When Malcolm Smith crossed the goal line to put Seattle up 22-0 in last February’s Super Bowl, pundits were already arguing where they ranked among the NFL’s greatest defenses. Here at Taylor Blitz Times we wanted to let some time pass before we waxed too philosophical about their exploits. As the keeper of the flame, it’s up to The Chancellor of Football to accurately place each great defense. We will do this in 3 parts.

Smith's 69 yard interception in Super Bowl XLVIII ended the competitive phase of the game.

Smith’s 69 yard interception in Super Bowl XLVIII ended the competitive phase of the game and trumpeted the question: Where would you rank Seattle’s defense with  the all-time greats??

One of the criteria for greatest ever defenses you have to ask is: How dominant were they at their peak? They had to bring the lumber over an entire season. These defenses had to be stout with a performance that stands the test of time in remembrance. Without further adieu we have to get on with the Honorable Mention. Those right outside the top ten.

1977 Denver Broncos – The original Orange Crush defense that led the Broncos to Super Bowl XII and Denver’s first ever winning season. This was the first great full time 3-4 defense that yielded only 148 points (10.6 pts / game) and just 18 touchdowns for the season. Holding 7 of their opponents to 10 points or less.

Even with an offense that turned it over 8 times, the still held Dallas to 27 points in Super Bowl XII.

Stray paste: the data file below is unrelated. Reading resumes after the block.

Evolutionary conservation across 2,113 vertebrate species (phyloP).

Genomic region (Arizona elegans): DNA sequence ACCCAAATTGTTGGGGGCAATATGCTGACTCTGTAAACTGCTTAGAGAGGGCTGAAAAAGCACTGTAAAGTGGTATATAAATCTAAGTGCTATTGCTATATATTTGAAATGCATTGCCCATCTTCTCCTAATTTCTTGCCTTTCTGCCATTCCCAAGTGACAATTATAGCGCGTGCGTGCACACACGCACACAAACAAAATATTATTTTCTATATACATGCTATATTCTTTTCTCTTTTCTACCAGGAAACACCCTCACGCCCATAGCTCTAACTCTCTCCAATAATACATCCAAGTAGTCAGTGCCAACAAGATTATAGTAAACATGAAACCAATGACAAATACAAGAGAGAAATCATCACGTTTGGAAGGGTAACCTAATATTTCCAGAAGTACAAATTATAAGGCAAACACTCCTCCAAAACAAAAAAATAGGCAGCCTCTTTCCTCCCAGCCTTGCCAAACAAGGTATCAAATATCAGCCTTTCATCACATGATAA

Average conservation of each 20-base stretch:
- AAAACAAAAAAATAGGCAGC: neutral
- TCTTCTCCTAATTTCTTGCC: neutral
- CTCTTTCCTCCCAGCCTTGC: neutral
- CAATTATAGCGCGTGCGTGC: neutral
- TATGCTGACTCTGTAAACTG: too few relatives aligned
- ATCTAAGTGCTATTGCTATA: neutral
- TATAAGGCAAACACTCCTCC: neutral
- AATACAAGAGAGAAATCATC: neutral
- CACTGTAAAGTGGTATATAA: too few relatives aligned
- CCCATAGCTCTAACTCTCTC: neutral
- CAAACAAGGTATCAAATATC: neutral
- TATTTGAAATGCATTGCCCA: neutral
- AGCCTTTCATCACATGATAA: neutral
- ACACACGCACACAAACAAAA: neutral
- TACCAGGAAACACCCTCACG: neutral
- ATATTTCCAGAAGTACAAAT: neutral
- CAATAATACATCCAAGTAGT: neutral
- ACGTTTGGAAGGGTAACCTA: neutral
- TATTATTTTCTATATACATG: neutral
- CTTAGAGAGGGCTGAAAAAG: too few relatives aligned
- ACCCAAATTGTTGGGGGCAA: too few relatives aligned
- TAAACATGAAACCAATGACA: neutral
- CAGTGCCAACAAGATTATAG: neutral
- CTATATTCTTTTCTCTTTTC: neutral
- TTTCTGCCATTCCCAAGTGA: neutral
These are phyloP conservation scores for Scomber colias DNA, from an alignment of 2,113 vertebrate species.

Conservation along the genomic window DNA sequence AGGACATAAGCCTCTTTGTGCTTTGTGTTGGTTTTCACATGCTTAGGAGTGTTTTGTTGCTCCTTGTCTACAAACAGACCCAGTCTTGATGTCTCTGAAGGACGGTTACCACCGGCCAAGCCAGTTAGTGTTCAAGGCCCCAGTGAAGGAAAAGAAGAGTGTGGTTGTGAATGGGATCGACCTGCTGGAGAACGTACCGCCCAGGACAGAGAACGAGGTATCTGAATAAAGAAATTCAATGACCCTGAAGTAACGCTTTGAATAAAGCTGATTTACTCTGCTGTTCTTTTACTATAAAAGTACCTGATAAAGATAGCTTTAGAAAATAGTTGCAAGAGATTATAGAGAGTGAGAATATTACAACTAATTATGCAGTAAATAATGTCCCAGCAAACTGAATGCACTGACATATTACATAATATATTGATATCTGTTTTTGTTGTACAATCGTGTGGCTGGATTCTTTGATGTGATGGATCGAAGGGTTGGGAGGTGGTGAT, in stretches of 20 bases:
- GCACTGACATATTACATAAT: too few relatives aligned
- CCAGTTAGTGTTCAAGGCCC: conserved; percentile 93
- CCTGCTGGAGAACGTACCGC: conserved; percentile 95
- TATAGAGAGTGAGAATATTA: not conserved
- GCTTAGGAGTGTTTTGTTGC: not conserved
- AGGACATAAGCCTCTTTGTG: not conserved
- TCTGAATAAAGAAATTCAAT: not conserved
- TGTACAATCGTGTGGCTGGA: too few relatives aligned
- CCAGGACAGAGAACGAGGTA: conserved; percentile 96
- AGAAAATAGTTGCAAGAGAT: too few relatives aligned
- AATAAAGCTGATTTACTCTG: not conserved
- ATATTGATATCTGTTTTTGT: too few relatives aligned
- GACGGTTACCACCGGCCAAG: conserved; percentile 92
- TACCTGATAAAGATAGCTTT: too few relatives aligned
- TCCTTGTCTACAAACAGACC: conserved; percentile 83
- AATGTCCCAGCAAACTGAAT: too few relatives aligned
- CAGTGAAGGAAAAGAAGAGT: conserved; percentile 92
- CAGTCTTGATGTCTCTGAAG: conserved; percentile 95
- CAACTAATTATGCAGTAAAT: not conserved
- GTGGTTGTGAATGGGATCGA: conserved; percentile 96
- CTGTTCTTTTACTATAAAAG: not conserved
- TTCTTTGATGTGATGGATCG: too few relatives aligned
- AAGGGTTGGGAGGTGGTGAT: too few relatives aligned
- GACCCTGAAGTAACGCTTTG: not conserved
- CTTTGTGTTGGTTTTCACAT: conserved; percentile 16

Even with an offense that turned it over 8 times, the still held Dallas to 27 points in Super Bowl XII.

Led by Randy Gradishar, ESPN’s Tom Jackson, and the late Lyle Alzado this defense had an unheard of 4 All Pros concentrated on this defense and 5 Pro Bowlers. This not ready for primetime group came out of nowhere and swallowed the Steelers and Raiders in the playoffs before falling to Dallas in New Orleans in Super Bowl XII. This group swarmed like bees and ushered in the era where 3-4 defenses took over the NFL.

1978 Pittsburgh Steelers – In the first year in which the NFL moved to a 16 game schedule, this group set the new record with fewest points allowed in a season with 195. Powered by the Steel Curtain, they held 8 of 16 opponents to 10 or fewer points. This group did more blitzing than in years past to get to the quarterback. They did have 5 Pro Bowl defenders and 1 All Pro in Jack Ham, but there were stronger incarnations of the Steeler defense.